I could spend several hundred words on the development of my views on spirituality. But here's a short-ish version: I was brought up catholic. When I was 8 I started to figure out that at least some parts of the Bible were not literally true - I was certain by the time I was 10. When I was around 14 I started to think that deism is much more elegant than miracle stories - but I still believed in a soul, and in a creator. Through high school I was what you might call a pantheist. But at the end of high school and beginning of college I was exposed to skepticism, and to explanations for why a soul is not necessary to explain the mind and why a creator does not have to necessarily precede the existence of matter. I really enjoyed how clean the naturalistic world view is, without all the mysteries, contradictions, and unexplainable black boxes - none of which are necessary to account for the phenomena we observe. Like most "new" atheists I was at first quite disapproving of religion, and wished more people would realize it's stupid and dangerous. But at that point I was lucky to become very close friends with two Christians who were happy to let me ask them about how they deal with doubt, contradictions, etc. They encouraged me to talk to other religious people... and I slowly came to understand some of how and why an intelligent, reasonable person has faith. So now I am still mostly interested in figuring out what differences cause some people to have a hard time accepting the naturalistic possibility, and other people to have no need for a creator or for the answers to "Why".

"If you can't potentially imagine a possibility for changing your pov on a subject, doesn't that create its own question?"

I suppose. It's just that I can't think of anything that would have "God" as the most likely explanation. But that doesn't bother me. I suppose if God exists, he'd be able to do better than my imagination.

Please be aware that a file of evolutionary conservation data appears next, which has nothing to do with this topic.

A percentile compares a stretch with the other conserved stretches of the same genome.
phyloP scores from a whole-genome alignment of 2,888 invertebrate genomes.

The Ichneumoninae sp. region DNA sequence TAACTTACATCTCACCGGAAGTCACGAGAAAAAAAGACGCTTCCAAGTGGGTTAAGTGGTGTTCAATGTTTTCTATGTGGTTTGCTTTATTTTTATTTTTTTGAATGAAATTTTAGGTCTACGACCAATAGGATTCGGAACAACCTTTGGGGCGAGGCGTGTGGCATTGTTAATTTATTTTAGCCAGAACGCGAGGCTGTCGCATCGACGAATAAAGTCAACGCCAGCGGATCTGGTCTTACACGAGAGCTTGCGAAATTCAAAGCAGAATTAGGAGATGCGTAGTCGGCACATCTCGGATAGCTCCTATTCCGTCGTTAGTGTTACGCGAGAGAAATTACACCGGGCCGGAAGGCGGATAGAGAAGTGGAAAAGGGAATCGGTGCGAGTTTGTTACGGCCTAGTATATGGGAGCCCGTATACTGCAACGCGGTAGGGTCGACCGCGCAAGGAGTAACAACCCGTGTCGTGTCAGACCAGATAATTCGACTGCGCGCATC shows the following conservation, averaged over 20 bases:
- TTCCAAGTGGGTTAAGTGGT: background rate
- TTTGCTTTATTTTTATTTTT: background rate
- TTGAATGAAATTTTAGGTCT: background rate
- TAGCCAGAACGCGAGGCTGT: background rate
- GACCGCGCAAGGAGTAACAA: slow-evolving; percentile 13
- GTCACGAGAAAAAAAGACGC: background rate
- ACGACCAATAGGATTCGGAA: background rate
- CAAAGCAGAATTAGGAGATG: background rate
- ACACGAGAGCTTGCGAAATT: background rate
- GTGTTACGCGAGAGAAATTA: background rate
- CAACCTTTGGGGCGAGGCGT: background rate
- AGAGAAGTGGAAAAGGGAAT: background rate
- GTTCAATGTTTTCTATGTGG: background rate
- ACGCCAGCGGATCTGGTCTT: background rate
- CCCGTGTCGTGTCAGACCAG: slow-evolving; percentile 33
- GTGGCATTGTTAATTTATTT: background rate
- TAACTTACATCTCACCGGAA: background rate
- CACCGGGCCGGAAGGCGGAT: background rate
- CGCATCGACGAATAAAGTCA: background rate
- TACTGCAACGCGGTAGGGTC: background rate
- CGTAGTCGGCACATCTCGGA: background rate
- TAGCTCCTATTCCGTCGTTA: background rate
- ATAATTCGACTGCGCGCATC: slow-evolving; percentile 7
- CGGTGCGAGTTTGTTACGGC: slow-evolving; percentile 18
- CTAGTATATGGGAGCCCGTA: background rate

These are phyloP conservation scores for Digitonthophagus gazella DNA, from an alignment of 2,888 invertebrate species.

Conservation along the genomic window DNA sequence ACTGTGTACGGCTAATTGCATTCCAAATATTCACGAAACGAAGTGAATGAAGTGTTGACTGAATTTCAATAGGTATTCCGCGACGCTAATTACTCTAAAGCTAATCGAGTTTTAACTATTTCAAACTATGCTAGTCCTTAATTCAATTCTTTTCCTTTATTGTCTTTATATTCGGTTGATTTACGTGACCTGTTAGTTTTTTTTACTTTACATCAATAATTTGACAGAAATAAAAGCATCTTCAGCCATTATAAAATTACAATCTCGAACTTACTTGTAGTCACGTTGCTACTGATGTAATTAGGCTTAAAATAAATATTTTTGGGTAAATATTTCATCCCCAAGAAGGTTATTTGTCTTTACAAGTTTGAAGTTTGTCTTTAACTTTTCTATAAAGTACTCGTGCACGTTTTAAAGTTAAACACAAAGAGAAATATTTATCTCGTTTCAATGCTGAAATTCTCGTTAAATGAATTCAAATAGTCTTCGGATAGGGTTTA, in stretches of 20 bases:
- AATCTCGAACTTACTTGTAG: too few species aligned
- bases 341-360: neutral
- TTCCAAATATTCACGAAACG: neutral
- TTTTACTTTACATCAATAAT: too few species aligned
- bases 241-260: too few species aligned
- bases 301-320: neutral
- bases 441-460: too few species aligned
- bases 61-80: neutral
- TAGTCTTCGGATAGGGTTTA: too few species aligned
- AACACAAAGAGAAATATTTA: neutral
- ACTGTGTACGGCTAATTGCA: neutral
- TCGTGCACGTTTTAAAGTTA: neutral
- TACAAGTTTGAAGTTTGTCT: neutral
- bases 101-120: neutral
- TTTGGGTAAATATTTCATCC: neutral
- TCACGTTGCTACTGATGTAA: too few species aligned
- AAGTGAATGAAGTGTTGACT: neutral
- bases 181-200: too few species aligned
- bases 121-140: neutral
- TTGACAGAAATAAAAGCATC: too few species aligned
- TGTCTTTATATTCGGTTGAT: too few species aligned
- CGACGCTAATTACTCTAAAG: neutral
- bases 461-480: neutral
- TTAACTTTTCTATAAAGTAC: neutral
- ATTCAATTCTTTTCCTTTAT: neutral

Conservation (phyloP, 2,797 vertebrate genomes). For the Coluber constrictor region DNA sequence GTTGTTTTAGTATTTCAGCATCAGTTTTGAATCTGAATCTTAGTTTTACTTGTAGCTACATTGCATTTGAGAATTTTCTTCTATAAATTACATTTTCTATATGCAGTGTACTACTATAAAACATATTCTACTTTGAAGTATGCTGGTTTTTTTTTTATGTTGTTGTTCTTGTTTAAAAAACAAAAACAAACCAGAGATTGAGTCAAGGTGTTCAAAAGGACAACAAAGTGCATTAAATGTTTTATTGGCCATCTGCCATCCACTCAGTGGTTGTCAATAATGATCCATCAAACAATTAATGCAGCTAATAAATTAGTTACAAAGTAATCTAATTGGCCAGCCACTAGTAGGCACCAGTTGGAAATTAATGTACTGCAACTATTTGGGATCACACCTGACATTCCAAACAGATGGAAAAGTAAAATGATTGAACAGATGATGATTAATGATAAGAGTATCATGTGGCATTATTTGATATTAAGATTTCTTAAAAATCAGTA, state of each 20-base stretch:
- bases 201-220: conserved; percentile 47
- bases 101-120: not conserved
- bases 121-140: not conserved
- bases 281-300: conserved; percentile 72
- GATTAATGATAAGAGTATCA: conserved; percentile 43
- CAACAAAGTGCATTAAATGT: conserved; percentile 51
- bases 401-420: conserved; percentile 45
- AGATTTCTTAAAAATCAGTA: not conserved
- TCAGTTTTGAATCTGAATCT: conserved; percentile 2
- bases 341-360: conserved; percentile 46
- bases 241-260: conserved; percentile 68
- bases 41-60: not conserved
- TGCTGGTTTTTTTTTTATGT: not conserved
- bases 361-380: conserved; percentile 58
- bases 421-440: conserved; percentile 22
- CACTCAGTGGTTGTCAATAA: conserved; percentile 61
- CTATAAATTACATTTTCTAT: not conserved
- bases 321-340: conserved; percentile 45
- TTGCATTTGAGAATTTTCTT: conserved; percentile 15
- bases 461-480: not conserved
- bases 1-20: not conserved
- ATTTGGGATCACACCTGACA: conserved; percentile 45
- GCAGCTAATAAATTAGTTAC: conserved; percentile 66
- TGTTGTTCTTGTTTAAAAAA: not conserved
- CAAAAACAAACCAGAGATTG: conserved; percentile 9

I bet you can't think of anything that would have as its most likely explanation the work of an intelligent winged pink talking alligator who likes blueberry muffins, enjoys playing Nintendo games, and listens to Weird Al Yankovic. Does that bother you? Probably not.

Randy Kirk said...

Your flying teapot example is not your best work. : ) There is no one claiming, nor is there a shred of evidence for the "teapot." There is evidence of God, no matter how you might weigh such.

You and I seem to be on similar tracks. I want to understand and be understood, as you do. So, I'm still looking for your tipping point. Your narrative talks about what you didn't need, but doesn't say what aspects finalized your push into deism and then into anti-theism.

The other side of the question isn't necessarily what would tip you back believing God did it, but what might cause you to think that naturalistic explanations may not explain everything. This, especially in light of the fact that you are intrigued by the idea that smart, even wise, individuals in your group of friends believe naturalism comes up short.

I can think of scientific findings that would cause me to lean back towards naturalistic explanations for life from non-life or macro-evolution.

bernardo said...

Yes, but those findings would not make you stop liking the idea that the universe was deliberately created as part of a plan.

I can't think of anything that would be more convincingly (to me) explained by a miracle than by some naturalistic possibility.

It still seems to me that, if you want to know the "Why" for the universe, you need God. If not, you don't. I have come to not really care about the Why. If you did too, you would probably not find those naturalistic explanations so unsatisfying or so far-fetched. To me, the real question is, what could get me to want to ask "Why"? I can't think of anything, but I suppose it could happen. Until I want to ask "Why", though, I don't see my mind liking the idea of God, finding it worth the trouble. Because imagining that one lives in a world ruled by a mysterious God is quite unsettling. Like I have said, I do prefer to live in a universe not ruled by a whimsical, mysterious, unpredictable, unclear God, especially if (like the God of the Bible) he is jealous, insecure, not all knowing, and not particularly merciful, and expects people to believe in much more than is reasonable.